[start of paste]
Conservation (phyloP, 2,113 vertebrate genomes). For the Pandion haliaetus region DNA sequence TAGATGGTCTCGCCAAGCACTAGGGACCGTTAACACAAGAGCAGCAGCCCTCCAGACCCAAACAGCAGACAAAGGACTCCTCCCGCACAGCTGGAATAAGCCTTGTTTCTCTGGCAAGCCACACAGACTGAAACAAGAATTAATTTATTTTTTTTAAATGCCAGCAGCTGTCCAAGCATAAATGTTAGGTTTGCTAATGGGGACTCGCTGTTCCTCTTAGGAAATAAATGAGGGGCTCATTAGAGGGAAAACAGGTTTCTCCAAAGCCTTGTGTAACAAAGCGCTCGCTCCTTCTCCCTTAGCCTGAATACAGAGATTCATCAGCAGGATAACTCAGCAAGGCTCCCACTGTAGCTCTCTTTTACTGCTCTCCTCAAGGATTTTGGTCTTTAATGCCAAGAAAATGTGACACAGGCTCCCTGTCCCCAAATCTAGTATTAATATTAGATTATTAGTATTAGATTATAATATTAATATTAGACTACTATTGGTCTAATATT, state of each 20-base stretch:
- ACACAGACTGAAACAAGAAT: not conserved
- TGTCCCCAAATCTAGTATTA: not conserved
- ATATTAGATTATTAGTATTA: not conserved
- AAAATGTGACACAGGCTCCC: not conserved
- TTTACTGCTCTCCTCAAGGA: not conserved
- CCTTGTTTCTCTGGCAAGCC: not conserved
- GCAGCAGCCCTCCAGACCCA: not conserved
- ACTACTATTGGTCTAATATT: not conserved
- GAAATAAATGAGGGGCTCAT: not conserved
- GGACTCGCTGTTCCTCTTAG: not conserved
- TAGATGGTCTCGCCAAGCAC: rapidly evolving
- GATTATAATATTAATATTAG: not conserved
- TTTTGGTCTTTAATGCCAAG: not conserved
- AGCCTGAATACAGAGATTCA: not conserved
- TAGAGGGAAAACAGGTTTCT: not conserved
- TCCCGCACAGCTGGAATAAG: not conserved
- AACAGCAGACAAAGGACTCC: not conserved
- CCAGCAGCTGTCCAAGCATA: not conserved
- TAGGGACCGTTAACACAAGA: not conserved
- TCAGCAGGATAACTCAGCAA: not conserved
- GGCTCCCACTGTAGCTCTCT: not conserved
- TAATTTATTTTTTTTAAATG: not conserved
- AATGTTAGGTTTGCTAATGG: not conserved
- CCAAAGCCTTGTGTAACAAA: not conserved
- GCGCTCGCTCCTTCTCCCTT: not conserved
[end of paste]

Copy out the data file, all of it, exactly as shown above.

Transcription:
Conservation (phyloP, 2,113 vertebrate genomes). For the Pandion haliaetus region DNA sequence TAGATGGTCTCGCCAAGCACTAGGGACCGTTAACACAAGAGCAGCAGCCCTCCAGACCCAAACAGCAGACAAAGGACTCCTCCCGCACAGCTGGAATAAGCCTTGTTTCTCTGGCAAGCCACACAGACTGAAACAAGAATTAATTTATTTTTTTTAAATGCCAGCAGCTGTCCAAGCATAAATGTTAGGTTTGCTAATGGGGACTCGCTGTTCCTCTTAGGAAATAAATGAGGGGCTCATTAGAGGGAAAACAGGTTTCTCCAAAGCCTTGTGTAACAAAGCGCTCGCTCCTTCTCCCTTAGCCTGAATACAGAGATTCATCAGCAGGATAACTCAGCAAGGCTCCCACTGTAGCTCTCTTTTACTGCTCTCCTCAAGGATTTTGGTCTTTAATGCCAAGAAAATGTGACACAGGCTCCCTGTCCCCAAATCTAGTATTAATATTAGATTATTAGTATTAGATTATAATATTAATATTAGACTACTATTGGTCTAATATT, state of each 20-base stretch:
- ACACAGACTGAAACAAGAAT: not conserved
- TGTCCCCAAATCTAGTATTA: not conserved
- ATATTAGATTATTAGTATTA: not conserved
- AAAATGTGACACAGGCTCCC: not conserved
- TTTACTGCTCTCCTCAAGGA: not conserved
- CCTTGTTTCTCTGGCAAGCC: not conserved
- GCAGCAGCCCTCCAGACCCA: not conserved
- ACTACTATTGGTCTAATATT: not conserved
- GAAATAAATGAGGGGCTCAT: not conserved
- GGACTCGCTGTTCCTCTTAG: not conserved
- TAGATGGTCTCGCCAAGCAC: rapidly evolving
- GATTATAATATTAATATTAG: not conserved
- TTTTGGTCTTTAATGCCAAG: not conserved
- AGCCTGAATACAGAGATTCA: not conserved
- TAGAGGGAAAACAGGTTTCT: not conserved
- TCCCGCACAGCTGGAATAAG: not conserved
- AACAGCAGACAAAGGACTCC: not conserved
- CCAGCAGCTGTCCAAGCATA: not conserved
- TAGGGACCGTTAACACAAGA: not conserved
- TCAGCAGGATAACTCAGCAA: not conserved
- GGCTCCCACTGTAGCTCTCT: not conserved
- TAATTTATTTTTTTTAAATG: not conserved
- AATGTTAGGTTTGCTAATGG: not conserved
- CCAAAGCCTTGTGTAACAAA: not conserved
- GCGCTCGCTCCTTCTCCCTT: not conserved